Never Told (A Little About Narration)

Posted On May 8, 2013

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I realize I may be straying from teaching, so I’ll get back into that a bit.

I’ve recently been getting back into Pria, one of my…more different stories. Oh, it’s the usual ~CRK wierdness: psychological/emotional conflict and discovery, odd character that is totally outside the norm, an idea that sounds perfect for 7-year-old girls (ballet) except it’s the exact opposite, and the fact that the narration for this story is completely different from anything I’ve ever done.

[And, yes, I really do skip back and forth between books this much. It’s no wonder I never finish any]

Pria, the titular character, is an extremely talented ballerina who has a completely different outlook on life than everyone else (she’s very precocious for a little girl) and who goes to the beat of a different drummer. I can’t go into detail, because that’s not the point when dealing with Pria–she’s not supposed to be described easily.

Unlike her seemingly-similar counterpart, FM, who I recently talked about forever, her story and learned ways of the world are not spelled out in her own thoughts as they occur; her personality’s only basis are her actions and reactions relayed in 3rd person narration, which assumes her thoughts mirror or somewhat explain why she does the things she does. So, in that sense, Pria’s a complete mystery. Maybe she doesn’t even think at all…or maybe she’s more profound than FM–We’ll never know. It’s up to us to make that decision as we read and learn about her as she grows.

So, this got me thinking about narration and why people choose certain ways to narrate stories over others. I almost always choose first person because I feel it conveys the character better and because, most often, the character wants to tell the story herself [or himself].

That…and I stink at 3rd person.

3rd person, to me, just felt wierd. I guess I thought subconsciously that it was too…awkward and distant from what was happening. That…and 3rd person relies on observations and “show not tell” blah, which I am even worse at. It’s a wonder I even decided this for Pria! But…it’s because it’s perfect for her because we can never get inside her head.

In addition to choosing 1st or 3rd, one must choose present or past. It used to be that I always wrote in past tense, but ever since I began writing in present via stream-of-consciousness writing, I instinctually write in present tense. Pria will be in present tense because I want to show how Pria grows over time and what kinds of things are happening now and what could happen later.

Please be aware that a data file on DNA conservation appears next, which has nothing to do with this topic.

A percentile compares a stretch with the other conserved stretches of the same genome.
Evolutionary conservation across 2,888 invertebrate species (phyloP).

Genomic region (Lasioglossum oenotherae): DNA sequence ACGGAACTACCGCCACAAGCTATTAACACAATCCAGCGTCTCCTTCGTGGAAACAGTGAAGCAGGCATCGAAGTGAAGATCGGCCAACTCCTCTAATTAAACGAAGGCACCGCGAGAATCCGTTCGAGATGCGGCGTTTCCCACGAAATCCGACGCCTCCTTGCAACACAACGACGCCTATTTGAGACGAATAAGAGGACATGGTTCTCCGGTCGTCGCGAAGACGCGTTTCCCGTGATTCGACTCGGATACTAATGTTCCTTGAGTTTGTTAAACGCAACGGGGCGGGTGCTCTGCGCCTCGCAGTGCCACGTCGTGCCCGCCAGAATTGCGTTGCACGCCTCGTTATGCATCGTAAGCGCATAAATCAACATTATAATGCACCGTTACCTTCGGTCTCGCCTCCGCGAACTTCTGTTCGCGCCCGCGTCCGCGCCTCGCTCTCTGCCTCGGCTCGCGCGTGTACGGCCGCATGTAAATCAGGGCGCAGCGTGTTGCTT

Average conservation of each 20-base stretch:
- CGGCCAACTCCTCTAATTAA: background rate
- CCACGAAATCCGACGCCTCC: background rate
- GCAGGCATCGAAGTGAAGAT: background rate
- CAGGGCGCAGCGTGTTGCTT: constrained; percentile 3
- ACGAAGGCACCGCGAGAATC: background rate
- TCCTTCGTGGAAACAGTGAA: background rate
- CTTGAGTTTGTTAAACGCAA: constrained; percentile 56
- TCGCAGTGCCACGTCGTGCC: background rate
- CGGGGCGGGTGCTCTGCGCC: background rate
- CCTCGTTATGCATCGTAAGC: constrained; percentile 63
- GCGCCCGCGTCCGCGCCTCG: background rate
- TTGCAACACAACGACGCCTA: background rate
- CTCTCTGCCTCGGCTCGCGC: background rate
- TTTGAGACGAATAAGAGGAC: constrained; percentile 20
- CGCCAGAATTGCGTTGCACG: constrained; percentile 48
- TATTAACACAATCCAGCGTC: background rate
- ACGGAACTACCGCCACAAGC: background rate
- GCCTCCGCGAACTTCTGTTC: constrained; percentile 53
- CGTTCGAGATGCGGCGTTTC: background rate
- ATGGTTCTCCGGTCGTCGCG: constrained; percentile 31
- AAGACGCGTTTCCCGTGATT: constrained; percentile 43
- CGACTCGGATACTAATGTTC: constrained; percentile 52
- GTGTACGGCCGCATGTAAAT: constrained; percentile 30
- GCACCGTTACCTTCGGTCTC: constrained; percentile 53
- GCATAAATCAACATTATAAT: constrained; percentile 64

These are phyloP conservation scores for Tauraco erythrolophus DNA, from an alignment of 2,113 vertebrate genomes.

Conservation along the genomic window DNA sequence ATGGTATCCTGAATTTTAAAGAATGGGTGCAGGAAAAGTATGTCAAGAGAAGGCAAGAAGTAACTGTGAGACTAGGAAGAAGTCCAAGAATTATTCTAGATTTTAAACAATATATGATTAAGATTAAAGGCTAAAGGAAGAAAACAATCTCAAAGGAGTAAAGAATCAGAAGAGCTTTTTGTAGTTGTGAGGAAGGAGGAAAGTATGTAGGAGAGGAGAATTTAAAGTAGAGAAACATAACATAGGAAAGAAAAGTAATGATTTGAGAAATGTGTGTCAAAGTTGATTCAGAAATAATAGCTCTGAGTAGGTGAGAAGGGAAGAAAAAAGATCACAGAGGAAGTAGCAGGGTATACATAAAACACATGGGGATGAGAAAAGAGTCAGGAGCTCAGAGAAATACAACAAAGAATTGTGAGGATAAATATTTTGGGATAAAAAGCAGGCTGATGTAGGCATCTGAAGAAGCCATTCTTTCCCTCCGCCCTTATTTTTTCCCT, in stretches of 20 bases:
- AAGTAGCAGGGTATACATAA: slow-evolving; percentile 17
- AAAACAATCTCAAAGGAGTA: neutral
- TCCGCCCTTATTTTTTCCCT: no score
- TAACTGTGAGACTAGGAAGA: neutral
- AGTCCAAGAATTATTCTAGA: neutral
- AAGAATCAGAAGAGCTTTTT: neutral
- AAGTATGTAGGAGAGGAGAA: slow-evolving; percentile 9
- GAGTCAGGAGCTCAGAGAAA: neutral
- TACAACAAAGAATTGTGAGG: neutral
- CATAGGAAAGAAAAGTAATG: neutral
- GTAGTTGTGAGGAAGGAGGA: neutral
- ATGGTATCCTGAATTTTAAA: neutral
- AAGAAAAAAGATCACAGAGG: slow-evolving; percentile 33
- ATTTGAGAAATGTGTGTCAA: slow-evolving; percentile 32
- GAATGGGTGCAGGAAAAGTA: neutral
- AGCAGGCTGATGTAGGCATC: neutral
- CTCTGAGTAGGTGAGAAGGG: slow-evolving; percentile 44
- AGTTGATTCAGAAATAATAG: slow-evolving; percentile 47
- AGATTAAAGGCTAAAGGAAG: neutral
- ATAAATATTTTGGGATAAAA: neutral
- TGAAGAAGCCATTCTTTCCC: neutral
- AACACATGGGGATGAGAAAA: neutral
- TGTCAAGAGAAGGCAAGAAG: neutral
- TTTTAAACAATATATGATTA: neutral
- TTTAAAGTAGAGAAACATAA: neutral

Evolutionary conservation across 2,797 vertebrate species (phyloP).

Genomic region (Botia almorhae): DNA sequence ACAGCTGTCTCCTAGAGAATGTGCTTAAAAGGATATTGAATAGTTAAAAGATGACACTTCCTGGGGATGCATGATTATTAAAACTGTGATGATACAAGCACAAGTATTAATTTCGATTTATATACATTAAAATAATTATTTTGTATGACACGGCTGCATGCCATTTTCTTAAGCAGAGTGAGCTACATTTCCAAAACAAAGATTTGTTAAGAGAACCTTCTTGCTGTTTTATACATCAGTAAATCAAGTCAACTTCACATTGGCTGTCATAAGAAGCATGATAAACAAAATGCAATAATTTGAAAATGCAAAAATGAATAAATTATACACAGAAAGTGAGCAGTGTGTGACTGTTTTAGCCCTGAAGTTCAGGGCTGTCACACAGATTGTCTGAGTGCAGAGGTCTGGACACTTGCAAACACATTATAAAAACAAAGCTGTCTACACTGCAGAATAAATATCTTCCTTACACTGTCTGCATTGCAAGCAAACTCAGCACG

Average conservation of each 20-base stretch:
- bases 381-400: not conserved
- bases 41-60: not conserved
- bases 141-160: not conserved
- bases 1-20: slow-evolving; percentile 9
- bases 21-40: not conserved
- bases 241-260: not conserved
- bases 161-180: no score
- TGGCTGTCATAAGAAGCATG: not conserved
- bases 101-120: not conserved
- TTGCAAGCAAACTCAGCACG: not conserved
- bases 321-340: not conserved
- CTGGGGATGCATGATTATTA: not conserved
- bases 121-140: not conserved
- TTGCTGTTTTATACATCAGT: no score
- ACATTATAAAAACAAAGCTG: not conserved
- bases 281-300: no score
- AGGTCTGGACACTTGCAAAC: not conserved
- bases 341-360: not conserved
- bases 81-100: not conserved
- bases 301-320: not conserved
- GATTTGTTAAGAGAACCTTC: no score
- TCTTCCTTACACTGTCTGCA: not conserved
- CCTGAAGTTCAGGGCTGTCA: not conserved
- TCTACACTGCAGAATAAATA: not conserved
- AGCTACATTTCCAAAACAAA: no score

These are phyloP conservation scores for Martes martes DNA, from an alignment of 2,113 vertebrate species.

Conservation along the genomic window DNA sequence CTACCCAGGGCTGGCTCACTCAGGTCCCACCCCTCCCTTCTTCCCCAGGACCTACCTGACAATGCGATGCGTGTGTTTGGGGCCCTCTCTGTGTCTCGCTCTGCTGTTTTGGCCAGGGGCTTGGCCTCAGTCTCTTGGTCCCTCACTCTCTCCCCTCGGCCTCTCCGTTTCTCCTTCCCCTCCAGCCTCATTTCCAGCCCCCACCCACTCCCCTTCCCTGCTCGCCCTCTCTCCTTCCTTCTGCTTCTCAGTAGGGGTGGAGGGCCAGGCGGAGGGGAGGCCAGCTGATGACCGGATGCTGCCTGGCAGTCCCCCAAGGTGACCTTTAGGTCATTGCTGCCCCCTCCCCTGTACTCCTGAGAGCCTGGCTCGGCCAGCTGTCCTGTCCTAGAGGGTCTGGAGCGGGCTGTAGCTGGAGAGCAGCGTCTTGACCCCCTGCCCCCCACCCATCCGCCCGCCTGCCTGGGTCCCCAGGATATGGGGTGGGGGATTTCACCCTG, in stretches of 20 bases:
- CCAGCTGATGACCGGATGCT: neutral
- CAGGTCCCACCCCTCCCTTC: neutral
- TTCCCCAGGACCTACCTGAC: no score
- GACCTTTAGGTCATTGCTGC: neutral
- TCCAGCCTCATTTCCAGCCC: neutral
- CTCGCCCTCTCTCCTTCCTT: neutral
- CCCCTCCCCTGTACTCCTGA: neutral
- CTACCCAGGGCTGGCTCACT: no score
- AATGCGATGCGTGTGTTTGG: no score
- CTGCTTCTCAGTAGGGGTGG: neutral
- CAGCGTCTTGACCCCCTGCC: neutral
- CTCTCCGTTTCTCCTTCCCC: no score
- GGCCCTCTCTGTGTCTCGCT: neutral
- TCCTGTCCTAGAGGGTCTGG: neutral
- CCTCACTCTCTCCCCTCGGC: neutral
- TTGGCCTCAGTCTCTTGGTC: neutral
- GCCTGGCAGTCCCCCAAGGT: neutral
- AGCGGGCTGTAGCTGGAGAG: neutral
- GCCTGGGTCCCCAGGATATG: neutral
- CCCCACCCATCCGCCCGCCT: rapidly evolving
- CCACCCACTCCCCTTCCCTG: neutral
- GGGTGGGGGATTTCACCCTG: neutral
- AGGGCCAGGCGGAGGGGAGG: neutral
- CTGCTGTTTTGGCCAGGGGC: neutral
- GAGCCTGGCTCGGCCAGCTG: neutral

Lastly, there’s a narration style (within one’s own style, I suppose). Within me is an evil entity that loves to narrate 3rd person and make everything ten times creepier than it should be, so I have to tell him to shut up whenever I write in 3rd. Instead, I’ll try to use my own style (whatever that is) that is more…insightful and empathetic rather than my usual brand of nonsensical rambling with random jokes sprinkled in (I use that for memoirs). Pria needs an empathetic narrator to try to piece together her actions with her emotions, though sometimes it’s hard to tell what she’s feeling.

[I’m sorry, I feel this needs another example, so I have to bring up FM again]

Contrast Pria’s narrator with FM’s now. I chose FM to narrate himself simply because I’m in love with his dialog style, and I’m jealous of it (I can copy it now, though). Though, now I realize it’s significant because we can see him for who he truly is rather than guessing by his actions. Ironically, his words play a significant part in deciphering who he is (probably because he loves to talk, anyway, so that help supplement his being different and wanting to be himself). Plus, if I tried to write a depiction of one of his short stories based only on his actions (like an animated version or something), I’m sure that everyone would be insanely lost…if it weren’t for the written version. So, both the inside and outside perspectives come together and paint a better picture.

As for Pria, I have no idea. She’s literally a walking blank slate.

It could also go for that simple fact, too; I spent literally 6/7 months crafting every aspect of the elusive silence’s psyche, but when it comes to Pria, I just give up and say, “Well, she’s Pria.” It’s not that she doesn’t think, per se, it’s just…I dunno. I just don’t know.

Et vous? What do you think of narration?

[FM- Well, I–]

Not you!

[FM walks away sadly]


One Response to “Never Told (A Little About Narration)”

  1. penguingirl12


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